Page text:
Increasing scope, capacity and enjoyment in Biological Recording
In May 2016 I found myself wandering the Pembrokeshire Countryside with my insect net and notebook and wondering how many more people out there may be interested in wildlife but not actively recording their sightings. Pembrokeshire has a long and established tradition of natural history and wildlife recording but a regular meet up of like-minded people and perhaps the encouragement of some new faces onto the scene seemed somewhat lacking.
With this in mind, I submitted an article to West Wales Biodiversity Centre and the Pembrokeshire Biodiversity Partnership to ask if anyone would like to join me on some recording field days in the Pembrokeshire Countryside. I received a steady trickle of responses and, with the support of WWBIC, an initial evening talk was organised to explain a bit about biological recording and gather ideas for some field exploration! Most of the people who attended had never done any formal recording but all were extremely enthusiastic with a keen interest in finding out more.
Our first field day was soon arranged with an invite from one of the group to his stunning cliff top land over looking Ceibwr Bay in North Pembrokeshire. Eight hardy souls turned up in driving rain and a near-gale on that day in June 2016 to record 113 species, particularly rich in flowers including gems such as Saw-wort, Burnet-saxifrage and Betony.
Our second trip, again through a personal invite, on private land near Merlin's Bridge in Haverfordwest, saw the attendance of some of our County recorders, including the County mammal and moth recorders, who'd heard about the group. One of the first sightings that day was a group of Greater Horseshoe bats hanging about in the garage (and one very happy County mammal recorder)!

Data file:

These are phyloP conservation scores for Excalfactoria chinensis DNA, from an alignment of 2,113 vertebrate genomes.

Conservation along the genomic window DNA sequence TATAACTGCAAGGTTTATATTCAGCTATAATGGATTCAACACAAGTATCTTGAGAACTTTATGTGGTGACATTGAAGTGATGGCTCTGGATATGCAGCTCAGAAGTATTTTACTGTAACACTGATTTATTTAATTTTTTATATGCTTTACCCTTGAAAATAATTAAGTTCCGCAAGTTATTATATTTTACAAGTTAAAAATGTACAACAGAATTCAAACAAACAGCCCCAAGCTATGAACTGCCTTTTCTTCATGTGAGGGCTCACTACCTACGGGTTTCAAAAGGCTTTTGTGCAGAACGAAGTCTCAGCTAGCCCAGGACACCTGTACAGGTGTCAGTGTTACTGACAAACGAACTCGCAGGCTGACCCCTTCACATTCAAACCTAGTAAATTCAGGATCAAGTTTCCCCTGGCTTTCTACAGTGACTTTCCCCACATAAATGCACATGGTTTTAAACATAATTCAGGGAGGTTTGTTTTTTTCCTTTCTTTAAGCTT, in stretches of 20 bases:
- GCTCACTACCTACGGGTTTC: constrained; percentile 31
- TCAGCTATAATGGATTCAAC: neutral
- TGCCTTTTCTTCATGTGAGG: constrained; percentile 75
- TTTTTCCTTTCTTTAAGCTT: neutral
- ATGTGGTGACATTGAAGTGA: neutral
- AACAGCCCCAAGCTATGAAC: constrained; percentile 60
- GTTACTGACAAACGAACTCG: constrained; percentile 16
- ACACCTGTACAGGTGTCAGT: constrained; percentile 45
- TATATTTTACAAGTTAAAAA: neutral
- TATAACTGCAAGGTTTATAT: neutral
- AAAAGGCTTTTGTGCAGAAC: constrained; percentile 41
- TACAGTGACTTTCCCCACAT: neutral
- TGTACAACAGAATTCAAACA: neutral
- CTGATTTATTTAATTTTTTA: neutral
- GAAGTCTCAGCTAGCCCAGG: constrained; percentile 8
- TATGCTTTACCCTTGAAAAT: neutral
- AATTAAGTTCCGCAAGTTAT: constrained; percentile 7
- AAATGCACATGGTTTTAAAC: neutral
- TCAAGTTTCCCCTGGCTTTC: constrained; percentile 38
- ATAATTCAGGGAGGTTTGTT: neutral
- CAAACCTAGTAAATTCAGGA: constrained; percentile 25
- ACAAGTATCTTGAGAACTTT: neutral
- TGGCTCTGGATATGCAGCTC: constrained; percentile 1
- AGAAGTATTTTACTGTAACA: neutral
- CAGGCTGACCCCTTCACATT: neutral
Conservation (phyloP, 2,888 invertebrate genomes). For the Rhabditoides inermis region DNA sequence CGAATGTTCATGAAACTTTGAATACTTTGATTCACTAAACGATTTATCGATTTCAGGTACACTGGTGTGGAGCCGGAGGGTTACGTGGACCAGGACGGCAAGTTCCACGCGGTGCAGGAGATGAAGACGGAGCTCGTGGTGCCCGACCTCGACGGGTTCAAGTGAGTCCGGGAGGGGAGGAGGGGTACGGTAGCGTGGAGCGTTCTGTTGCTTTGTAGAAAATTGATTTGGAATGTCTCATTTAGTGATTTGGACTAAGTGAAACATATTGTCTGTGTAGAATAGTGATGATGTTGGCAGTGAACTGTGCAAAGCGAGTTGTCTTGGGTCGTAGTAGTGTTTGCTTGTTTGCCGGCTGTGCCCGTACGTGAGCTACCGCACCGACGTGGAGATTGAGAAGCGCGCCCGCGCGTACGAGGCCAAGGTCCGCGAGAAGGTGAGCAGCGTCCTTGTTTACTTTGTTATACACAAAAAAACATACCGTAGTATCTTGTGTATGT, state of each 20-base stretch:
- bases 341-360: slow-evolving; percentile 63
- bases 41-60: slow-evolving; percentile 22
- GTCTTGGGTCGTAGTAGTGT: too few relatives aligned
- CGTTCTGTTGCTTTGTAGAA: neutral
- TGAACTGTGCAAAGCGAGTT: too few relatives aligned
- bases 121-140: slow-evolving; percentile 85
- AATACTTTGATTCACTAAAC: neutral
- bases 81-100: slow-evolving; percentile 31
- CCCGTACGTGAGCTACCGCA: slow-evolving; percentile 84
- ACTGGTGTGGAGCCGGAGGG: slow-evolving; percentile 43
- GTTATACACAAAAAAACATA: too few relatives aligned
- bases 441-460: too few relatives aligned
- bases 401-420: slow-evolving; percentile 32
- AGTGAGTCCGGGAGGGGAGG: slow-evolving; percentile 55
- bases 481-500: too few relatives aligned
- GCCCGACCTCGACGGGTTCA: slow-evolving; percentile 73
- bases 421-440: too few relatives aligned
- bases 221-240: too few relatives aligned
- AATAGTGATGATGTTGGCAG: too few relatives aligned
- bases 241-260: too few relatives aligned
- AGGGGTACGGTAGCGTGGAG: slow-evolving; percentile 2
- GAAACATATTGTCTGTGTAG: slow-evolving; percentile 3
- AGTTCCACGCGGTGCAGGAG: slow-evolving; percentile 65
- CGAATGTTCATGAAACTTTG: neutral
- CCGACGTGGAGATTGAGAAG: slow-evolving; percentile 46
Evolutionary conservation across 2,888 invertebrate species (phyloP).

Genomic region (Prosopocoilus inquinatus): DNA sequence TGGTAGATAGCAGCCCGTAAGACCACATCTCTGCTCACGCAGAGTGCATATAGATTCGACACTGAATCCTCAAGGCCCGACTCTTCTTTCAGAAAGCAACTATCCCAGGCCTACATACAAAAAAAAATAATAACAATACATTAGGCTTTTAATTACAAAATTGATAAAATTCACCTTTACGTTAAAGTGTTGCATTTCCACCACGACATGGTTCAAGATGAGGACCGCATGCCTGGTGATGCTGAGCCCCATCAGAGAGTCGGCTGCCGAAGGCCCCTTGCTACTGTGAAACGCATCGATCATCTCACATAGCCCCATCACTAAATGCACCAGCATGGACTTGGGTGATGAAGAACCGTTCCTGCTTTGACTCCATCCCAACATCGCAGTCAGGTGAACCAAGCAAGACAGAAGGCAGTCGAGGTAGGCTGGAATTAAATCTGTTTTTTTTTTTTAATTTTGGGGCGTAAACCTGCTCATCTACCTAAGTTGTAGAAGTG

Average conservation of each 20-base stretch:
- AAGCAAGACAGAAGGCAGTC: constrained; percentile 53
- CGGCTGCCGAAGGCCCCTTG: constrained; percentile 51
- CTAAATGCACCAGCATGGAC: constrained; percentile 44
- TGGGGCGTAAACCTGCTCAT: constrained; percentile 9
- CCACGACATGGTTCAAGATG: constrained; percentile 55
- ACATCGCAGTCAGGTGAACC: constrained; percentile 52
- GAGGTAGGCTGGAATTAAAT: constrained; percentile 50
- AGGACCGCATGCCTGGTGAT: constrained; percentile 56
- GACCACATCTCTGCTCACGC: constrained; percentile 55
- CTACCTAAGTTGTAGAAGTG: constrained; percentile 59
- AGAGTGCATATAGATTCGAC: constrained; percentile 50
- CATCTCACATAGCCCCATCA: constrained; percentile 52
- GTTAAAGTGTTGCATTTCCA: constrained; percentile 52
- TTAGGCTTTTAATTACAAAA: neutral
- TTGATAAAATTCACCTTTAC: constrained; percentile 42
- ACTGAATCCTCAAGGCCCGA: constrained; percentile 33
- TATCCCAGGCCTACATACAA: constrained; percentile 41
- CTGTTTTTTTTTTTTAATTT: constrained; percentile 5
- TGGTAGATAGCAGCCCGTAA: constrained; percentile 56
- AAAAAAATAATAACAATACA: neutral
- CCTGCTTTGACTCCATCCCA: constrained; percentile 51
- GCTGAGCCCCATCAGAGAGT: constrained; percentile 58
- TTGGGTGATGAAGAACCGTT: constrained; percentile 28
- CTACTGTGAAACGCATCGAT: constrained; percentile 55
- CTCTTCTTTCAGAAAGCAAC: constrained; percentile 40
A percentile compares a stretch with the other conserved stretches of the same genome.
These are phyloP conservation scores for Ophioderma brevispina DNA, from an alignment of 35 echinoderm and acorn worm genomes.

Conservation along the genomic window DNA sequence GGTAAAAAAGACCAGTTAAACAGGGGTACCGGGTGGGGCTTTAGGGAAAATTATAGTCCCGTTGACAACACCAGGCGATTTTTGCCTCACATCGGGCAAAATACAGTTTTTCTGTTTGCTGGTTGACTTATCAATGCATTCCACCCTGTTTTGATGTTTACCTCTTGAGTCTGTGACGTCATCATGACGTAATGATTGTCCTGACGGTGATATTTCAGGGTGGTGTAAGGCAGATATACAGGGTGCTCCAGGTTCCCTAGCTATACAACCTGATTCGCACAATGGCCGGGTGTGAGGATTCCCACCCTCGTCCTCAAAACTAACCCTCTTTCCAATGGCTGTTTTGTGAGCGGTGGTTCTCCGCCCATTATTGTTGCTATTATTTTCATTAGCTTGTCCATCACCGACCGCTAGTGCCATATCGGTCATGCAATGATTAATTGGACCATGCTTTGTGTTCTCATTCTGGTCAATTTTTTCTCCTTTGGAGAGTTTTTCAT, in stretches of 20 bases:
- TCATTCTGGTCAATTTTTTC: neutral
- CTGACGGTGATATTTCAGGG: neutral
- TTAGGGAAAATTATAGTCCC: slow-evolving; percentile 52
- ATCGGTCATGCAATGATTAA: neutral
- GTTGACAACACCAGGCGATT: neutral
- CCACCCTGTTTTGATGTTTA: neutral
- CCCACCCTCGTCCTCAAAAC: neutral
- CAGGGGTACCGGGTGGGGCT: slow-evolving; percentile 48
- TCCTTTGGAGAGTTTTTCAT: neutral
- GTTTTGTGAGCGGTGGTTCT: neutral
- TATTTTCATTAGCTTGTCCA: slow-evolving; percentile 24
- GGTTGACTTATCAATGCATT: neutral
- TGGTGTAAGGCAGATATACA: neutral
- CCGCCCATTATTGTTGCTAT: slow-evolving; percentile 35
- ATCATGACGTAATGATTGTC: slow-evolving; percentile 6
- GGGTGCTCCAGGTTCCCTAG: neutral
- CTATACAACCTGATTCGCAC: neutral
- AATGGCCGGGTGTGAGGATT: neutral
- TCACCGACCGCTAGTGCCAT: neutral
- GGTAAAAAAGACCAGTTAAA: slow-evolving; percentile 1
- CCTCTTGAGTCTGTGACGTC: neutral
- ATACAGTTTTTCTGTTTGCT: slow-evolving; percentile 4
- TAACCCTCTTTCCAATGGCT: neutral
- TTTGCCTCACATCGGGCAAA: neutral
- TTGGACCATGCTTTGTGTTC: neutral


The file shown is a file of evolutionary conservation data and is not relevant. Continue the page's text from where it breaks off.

Our final day for 2016 took place at the wonderful farm of Pembrokeshire's Fungi recording Group co-ordinator, David Harries. On a rather wet day (eased by lots of tea and cake) David shared his wealth of Knowledge about grassland fungi and we were able to record a number of these lovely species in the field. The season ended with a Christmas 'do', with 20 people attending and even a December moth landing on the door (which promptly got recorded!). We also received a rather nice Christmas present in the form of some funding from both the National Park and the Wildlife Trust to buy field kit and ID guides for the group's use.
We now have a 30 strong mailing list and each field day, organised once a month, is attended by 12-15 people comprising a wonderful mix of enthusiasm, knowledge and learning. Our 2017 season started on May 6th with a sunny visit to Hilton Court, a relatively cultivated but very varied site a few miles north west of Haverfordwest.
With the support of WWBIC, we are aiming to increase recording in squares where record numbers are low. At Hilton Court, we were able to take the number of species in that particular 1km square from only 26 to over 250. The involvement of the County recorders is greatly helping verification whilst the emphasis on the days is also sharing of knowledge and enjoyment of the Pembrokeshire Countryside. We are receiving invites from organisations such the National Trust, the wildlife trust and private owners to visit their land.
It has been an pleasure to be involved with this group. Each field day, come rain or shine, is hugely enjoyable and is helping to increase recording in the County in liaison with key individuals and organisations. I'm looking forward to next month's meet-up - we just need to decide where to go!
Freelance Educator, Naturalist and VC45 Joint County Recorder for Bees